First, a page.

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Conservation & Financial Diversity

Field Sport Concepts’ expertise is in the development and implementation of plans which conserve open lands through environmentally sound recreational use.  We believe that land which sustains itself by producing income as open space today is land most likely to remain open space for generations to come.  This post is the first in a series is from Field Sport Concepts Affiliate Sonja Howle of Famous Barns.

Even though Don Collis’ roots were in Kansas farms and ranches, for decades his life had been spent in board rooms, banks and on Wall Street.  When it was time to look toward the future, that farm and ranch foundation would lead him to a ranch south of San Antonio.

The ranch had no name and no improvements.  It was 3,000 acres of diversity.  There was the rich riverbank of the Nueces River, the fertile north pasture and the classic south Texas brush country.

Don and Margaret built their home, lodging for visiting hunters and a barn to serve as the headquarters for the whitetail and exotic breeding operation that would complement the Santa Margarita Ranch’s hunting expeditions.

To build a ranch into the healthy, robust environment where the deer would thrive, the couple contacted fellow ranch owners, attended seminars and read from the advice of the Caesar Kleberg Wildlife Research Institute at Texas A&M and the Natural Resources Conservation Service.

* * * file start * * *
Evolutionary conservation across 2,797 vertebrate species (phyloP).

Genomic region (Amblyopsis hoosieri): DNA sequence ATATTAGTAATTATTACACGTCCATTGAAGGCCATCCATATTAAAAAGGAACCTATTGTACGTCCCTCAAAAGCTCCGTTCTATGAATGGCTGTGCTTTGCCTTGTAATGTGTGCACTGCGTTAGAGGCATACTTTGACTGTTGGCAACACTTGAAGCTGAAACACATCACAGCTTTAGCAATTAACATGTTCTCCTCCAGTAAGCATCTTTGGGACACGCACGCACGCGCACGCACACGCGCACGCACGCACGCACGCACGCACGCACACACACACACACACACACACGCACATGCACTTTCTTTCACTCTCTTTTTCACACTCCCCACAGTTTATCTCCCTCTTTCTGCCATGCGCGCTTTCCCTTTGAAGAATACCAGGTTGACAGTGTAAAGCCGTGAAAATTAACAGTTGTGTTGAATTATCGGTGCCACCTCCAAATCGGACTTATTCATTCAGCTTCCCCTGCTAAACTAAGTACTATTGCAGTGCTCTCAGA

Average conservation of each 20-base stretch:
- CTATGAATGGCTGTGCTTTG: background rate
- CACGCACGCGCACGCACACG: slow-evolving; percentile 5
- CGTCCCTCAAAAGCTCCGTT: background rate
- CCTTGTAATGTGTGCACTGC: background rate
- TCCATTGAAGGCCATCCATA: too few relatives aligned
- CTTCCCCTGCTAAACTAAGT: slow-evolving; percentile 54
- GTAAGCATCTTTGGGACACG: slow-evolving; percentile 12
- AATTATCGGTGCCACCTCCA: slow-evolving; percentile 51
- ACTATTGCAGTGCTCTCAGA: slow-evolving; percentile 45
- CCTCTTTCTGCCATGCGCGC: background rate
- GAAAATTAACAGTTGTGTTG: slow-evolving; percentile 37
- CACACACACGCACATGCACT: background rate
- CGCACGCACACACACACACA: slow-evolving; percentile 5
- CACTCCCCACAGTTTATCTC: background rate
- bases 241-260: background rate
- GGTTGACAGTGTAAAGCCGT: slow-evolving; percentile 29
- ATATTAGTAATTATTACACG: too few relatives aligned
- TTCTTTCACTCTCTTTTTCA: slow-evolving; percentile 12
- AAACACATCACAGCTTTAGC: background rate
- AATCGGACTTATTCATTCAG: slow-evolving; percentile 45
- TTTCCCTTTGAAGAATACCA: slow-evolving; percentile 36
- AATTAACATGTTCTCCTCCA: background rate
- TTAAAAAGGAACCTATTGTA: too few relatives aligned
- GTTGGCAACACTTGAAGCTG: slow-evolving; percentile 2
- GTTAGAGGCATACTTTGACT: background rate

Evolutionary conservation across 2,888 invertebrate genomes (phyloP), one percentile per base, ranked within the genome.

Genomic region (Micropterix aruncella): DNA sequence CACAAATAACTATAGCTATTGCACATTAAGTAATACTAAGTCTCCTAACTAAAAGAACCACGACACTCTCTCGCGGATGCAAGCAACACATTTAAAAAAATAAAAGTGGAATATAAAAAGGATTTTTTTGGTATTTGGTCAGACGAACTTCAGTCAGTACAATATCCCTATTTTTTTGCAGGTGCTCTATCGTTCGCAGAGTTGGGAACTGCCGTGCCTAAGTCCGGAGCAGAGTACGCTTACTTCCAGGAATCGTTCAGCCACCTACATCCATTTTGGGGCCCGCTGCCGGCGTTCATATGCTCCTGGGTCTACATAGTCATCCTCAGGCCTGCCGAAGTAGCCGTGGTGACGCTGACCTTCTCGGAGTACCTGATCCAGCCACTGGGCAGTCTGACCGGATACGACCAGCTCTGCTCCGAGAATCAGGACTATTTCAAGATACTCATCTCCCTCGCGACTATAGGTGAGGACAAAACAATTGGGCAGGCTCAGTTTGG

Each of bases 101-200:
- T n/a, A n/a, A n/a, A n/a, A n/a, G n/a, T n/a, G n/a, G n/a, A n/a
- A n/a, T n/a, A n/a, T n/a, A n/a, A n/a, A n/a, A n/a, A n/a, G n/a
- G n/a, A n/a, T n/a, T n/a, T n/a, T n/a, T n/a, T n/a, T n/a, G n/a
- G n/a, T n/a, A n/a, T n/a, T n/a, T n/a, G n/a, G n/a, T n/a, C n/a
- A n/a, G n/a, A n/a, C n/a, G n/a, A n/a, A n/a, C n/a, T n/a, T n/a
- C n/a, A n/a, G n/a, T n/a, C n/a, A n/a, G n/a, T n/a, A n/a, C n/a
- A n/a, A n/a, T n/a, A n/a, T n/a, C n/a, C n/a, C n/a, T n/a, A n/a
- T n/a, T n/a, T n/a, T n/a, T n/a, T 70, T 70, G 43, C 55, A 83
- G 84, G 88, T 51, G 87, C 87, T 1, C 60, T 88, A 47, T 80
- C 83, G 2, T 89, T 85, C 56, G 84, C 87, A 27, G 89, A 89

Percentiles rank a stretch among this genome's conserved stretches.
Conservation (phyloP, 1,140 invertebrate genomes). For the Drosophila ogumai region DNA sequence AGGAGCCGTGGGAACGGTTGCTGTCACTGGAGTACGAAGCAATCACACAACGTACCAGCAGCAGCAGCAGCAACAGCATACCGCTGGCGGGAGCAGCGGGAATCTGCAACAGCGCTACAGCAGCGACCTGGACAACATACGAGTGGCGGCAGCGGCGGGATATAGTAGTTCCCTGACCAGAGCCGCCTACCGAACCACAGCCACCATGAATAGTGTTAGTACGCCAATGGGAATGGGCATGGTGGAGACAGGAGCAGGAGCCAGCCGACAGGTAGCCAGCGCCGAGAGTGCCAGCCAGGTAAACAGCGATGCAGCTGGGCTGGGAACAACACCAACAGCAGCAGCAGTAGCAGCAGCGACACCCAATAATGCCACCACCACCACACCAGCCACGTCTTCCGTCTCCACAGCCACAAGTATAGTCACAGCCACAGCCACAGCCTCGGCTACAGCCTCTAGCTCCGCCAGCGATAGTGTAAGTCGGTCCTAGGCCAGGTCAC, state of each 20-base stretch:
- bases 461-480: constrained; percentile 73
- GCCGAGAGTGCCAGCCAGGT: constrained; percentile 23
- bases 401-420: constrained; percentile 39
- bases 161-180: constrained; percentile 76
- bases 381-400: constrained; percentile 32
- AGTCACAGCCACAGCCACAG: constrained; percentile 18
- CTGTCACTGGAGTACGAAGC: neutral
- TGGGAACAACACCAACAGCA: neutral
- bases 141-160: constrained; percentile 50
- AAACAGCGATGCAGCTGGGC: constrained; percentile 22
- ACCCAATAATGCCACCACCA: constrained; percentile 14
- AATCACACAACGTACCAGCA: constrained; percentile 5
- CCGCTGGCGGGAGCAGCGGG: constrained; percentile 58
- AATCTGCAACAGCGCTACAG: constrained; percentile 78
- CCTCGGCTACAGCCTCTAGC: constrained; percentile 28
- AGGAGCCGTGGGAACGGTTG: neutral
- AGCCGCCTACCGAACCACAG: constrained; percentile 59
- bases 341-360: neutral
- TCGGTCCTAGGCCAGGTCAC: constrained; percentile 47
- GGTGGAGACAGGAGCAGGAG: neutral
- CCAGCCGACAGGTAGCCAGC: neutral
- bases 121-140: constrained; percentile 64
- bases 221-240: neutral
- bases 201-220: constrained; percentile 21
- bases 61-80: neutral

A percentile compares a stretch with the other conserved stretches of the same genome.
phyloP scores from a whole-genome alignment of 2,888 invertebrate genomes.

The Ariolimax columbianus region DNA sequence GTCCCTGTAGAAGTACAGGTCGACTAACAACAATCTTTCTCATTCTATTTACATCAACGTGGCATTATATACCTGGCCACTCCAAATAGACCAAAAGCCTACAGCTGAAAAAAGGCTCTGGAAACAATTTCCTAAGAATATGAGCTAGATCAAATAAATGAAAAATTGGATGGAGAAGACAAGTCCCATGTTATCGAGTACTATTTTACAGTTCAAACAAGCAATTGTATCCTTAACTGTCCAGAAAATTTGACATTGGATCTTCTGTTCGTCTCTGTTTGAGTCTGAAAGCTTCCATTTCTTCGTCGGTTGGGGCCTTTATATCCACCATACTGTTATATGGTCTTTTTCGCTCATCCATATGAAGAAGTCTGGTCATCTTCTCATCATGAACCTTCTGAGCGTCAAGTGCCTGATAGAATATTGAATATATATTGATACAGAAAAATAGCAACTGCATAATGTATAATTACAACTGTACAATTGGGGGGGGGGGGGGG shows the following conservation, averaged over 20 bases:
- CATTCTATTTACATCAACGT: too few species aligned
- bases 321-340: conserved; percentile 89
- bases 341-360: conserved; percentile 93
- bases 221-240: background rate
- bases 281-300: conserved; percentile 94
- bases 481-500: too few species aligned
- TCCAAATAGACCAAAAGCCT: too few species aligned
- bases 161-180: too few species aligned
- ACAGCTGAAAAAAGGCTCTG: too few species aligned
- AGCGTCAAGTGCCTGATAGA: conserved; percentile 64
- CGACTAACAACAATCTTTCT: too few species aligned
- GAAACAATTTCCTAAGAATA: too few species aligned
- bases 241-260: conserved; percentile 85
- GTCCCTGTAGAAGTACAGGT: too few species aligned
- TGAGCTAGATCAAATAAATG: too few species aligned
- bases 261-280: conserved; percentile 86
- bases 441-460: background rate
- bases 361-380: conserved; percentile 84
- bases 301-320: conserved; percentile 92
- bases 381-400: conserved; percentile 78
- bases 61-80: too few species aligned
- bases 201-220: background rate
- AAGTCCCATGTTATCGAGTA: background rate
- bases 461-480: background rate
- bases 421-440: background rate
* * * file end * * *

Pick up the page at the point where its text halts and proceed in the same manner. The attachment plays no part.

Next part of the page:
Then, in 2009 the Images for Conservation Fund invited them to participate in a program that would combine the talents of 20 top wildlife photographers with 20 of Texas’ premier ranches.   Don was happy to be involved — his son, Chris Collis, is a professional photographer with a studio in San Antonio.   The end result of the four weeks that they and other ranch owners, hosted photographers was a magnificent partnership, rich in creativity, wildlife, geographical and historical highlights.  A book was published highlighting top images and the story of each ranch. It was sold to raise money for the Conservation Fund.

Don says that he didn’t realize the impact of the invitation until later, when his son Chris was confronted by a rattlesnake and instead of killing it, he ran back to get his camera and spent the next 2 hours photographing it.  The experience gave them a new appreciation for all the different wildlife and reptiles at the ranch, seeing them as essential members of the ranch’s ecosystem.  So they continued to research ways to maintain a healthy habitat for all species.

Now, in addition to the hunting operation at Santa Margarita, the ranch hosts nature and wildlife tours and photo shoot each season.  And, this fall they’ll host the Images in Conservation Funds’ 2014 Whitetail Pro-Am with Photographer Coach Michael Francis.

Don admits it takes commitment to create a more diversified operation but it can pay off by providing a new revenue streams. The investment in the wise uses of ranch resources has a long term payoff.

If you are interested in learning more contact Sonja Howle at Famous Barns and Robert McKee at Field Sport Concepts.

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